This unusual image was put together using an instrument aboard the Herschel Space Observatory (before it went kaput), called the Spectral and Photometric Imaging Receiver (otherwise known as SPIRE): a tool that specializes in looking at light on the far end of the infrared spectrum.
The region in question can be found approximately 60° from the galactic center, toward the constellation of the Southern Cross. Given its cold nature, it’s a perfect target for SPIRE; with amazing clarity, the instrument—with help from Herschel’s photodetector array camera—sheds light not just on temperature, but on mass, concentration, composition, and whether or not star formation will be triggered in the near future.
Ultimately, it learned that the cloud is much more active than one might expect it to be, with the cool gas, in particular, undergoing an intense period of turbulence. This activity culminates in gravity taking hold of the materials and forging them into interconnected filamentary structures, which are set alight by the fiery winds of newborn stars (some older generations remain as well).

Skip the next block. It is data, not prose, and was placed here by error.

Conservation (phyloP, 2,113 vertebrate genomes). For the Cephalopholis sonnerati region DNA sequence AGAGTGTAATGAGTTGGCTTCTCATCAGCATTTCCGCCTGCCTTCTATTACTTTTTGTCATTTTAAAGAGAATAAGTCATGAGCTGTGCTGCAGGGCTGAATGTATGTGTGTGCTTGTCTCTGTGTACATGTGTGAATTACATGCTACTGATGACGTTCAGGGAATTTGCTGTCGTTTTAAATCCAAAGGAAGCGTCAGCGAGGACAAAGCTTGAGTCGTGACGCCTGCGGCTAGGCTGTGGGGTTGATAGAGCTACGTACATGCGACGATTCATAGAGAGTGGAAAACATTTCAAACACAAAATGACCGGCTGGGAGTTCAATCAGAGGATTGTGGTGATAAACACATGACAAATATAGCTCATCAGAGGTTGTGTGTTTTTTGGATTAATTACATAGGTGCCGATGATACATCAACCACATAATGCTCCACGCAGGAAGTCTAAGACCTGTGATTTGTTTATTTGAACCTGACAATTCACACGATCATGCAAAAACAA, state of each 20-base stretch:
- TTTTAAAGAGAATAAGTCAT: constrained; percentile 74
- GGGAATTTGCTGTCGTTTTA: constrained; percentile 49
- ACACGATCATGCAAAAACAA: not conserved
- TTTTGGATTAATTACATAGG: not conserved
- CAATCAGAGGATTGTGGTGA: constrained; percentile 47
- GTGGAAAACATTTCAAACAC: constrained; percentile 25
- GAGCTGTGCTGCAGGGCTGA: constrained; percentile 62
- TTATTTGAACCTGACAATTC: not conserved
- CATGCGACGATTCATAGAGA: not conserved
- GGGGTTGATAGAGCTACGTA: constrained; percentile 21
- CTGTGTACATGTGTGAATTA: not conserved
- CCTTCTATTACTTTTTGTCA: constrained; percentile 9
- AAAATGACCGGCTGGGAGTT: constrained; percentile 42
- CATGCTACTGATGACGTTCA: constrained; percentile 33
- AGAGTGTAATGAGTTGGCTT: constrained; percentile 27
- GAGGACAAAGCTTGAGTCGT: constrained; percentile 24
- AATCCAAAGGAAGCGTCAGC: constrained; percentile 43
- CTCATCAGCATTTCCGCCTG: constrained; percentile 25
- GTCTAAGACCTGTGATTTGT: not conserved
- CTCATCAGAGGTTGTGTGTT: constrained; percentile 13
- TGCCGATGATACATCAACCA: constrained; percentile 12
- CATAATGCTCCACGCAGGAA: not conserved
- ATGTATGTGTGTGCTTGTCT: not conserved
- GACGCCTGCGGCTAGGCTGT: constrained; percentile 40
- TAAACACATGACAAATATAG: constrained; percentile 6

According to the European Space Agency,
Cool yellow sections reveal the locations in which the most embryonic stars lurk, blue gas is the warmest, while the red colors represent the coldest gas. Green is ‘lukewarm.’ (See a larger image here)